Monthly Blockchain Updates: March Edition
For our most recent Monthly Blockchain Updates, we took over Twitter Canada’s headquarters in Toronto to demonstrate several practical use-cases for blockchain platforms. The event drew a slew of interest from the blockchain community and gave sharp insight into available opportunities in blockchain for the future if present challenges are adequately addressed.
Polymath bullish on security tokens
Graeme Moore, vice president of marketing at Polymath, kicked off his talk with a joke that outlined some of the ridiculously haphazard approaches to investment in ICOs that are fueled by fear of missing out.
Moore went on to describe the nature of some ICOs as we know them to be “crazy ideas that sometimes don’t make any sense.”
Where Polymath fits in is that it exists to bring regulation, clarity, and sensibility when it comes to issuing security tokens. Although the majority of ICOs have been issued as utility tokens, Moore believes that security tokens are poised for an explosion in growth; furthermore, he believes that all securities will be tokenized in the future.
The key advantages of tokenizing securities that Moore stressed includes their ability be traded at anytime and avoid complicated manual processes via smart contracts. He also believes that there would also be lower fees for trading and potential access for two billion people without bank accounts.
Securitizing ICOs, though, requires overcoming hurdles, such as how their anonymous nature lends itself to nefarious activities such as money laundering and terrorist financing. Polymath solves these issues by restricting secondary market trading to authorized participants who have been vetted by know-your-customer (KYC) processes similar to the processes that banks follow.
There is still the matter of there being a standardized token that securities ICOs can be built on. Just as the adoption of ERC-20 standards led to the proliferation of ICOs throughout 2017, Polymath is hoping that its own ST-20 standards will do the same for security tokens. Whether this occurs or not, however, remains to be seen.
Lendroid espouses decentralization
Supriya Vasu of Lendroid opened her demo by telling a personal anecdote about a friend who lost bitcoins in the Mt. Gox breach that could have been valued at about $40,000 USD (nearly $51,000 CAD). There have been 16 major breaches of centralized exchanges over the last four years that have cost nearly $33 billion USD (nearly $42 billion CAD). Vasu pointed to this as mounting evidence for decentralized exchanges in order to spur buyer confidence.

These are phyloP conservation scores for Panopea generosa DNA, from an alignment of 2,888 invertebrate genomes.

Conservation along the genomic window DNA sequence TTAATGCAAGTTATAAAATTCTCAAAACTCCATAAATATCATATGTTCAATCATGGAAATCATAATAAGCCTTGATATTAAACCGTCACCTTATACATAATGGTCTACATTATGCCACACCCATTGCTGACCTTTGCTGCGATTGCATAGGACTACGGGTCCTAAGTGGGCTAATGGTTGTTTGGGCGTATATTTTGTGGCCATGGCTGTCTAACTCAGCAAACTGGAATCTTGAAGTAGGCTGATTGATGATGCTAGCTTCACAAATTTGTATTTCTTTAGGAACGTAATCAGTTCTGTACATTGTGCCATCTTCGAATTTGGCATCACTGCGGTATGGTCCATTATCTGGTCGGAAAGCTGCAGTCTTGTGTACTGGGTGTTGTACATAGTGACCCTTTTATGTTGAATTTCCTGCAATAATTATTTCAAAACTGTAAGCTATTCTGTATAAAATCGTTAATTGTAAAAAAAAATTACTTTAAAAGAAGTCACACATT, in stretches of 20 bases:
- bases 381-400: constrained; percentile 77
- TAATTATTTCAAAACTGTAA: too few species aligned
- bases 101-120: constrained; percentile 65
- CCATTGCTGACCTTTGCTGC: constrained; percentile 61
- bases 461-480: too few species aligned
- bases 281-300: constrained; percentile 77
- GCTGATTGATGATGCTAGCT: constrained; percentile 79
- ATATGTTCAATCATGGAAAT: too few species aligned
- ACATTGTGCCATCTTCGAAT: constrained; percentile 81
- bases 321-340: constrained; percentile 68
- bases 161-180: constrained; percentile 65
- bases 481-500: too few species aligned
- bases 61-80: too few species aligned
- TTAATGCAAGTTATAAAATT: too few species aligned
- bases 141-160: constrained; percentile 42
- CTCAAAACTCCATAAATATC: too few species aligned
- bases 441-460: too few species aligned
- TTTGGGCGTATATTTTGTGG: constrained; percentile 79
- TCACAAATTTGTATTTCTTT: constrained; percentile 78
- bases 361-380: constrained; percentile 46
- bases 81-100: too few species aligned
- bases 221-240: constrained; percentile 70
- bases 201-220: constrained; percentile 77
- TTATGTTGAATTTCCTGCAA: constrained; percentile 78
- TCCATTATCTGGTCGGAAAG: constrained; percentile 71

“Lendroid is an open, non-rent-seeking protocol that enables non-custodial margin trading,” said Vasu.
This paves the way for decentralized lending, margin trading, and short selling.
Vasu explained that complaints about current decentralized exchanges are that they are slow and not user friendly. Lendroid’s solution involves a shared lending pool where lenders and traders pay for the services provided by Relayers and Wranglers.
“Before Lendroid, all you could do was go long,” said Vasu. “Even with decentralized exchanges, if you have a token that you don’t really like, all you could do was sell it. With Lendroid, you can actually leverage, short-sell and earn interest.”
ColliderX hopes to solve industry-wide problems
Iliana Oris Valiente, the founder of ColliderX, framed her discussion on the notion of problem-solving and said that,“the problem that we set out to solve with ColliderX is ‘How do you continue to promote core foundational research as there is an ever-increasing set of expectations from the business community about what this magical thing called “Blockchain Tech” can do for their organizations?’”
ColliderX aims to harness the potential of universities and educational institutions in their capacity to perform blockchain research. This could help ColliderX become a critical research and development hub that attains the objectives of the blockchain community.
ColliderX is an open-source and non-profit; financial backers are compensated with voting rights for the direction of research. By will creating an open repository of problem statements, ColliderX hopes to consolidate the foundations of blockchain and allow for solutions for industry-wide problems that may be holding back progress.
BlockX Labs sees DAICOs replacing ICOs
Chinmay Patel, CEO and founder of BlockX Labs presided over a presentation regarding the high failure rate of ICOs. According to data analyzed by Patel, roughly 60 percent of ICOs have failed or will fail in the next six months.
“There is no accountability,” said Patel. “Once you raise funds, nothing stops an entrepreneur to go out and literally run away to a corner of the world and live the rest of their life happy.”
Patel touted Decentralized Autonomous ICOs (DAICOs) as more viable replacement for ICOs. Funding would be structured over months and unlocked based on results, with investors having the ability to recoup some of their money at different stages.
Under Patel’s model, a company would have to develop a project, deploy it and gain user feedback. If further funding is needed, a growth proposal can be voted on by investors.
While statistics show us that the majority of start-ups are always likely to fail within three years regardless, the accountability of DAICOs would eliminate many common reasons that ICOs fail.
Future TES events to talk opportunities in blockchain
While there is a great deal of both investment and interest in blockchain, current hurdles regarding decentralization, regulation and research need to be addressed for sustainable success to occur. The TES presenters gave us a window into how different innovations may reshape blockchain’s direction. Other players, however, who see the same opportunities will also be adept in proposing their own solutions.
This post originally appeared on Coinsquare.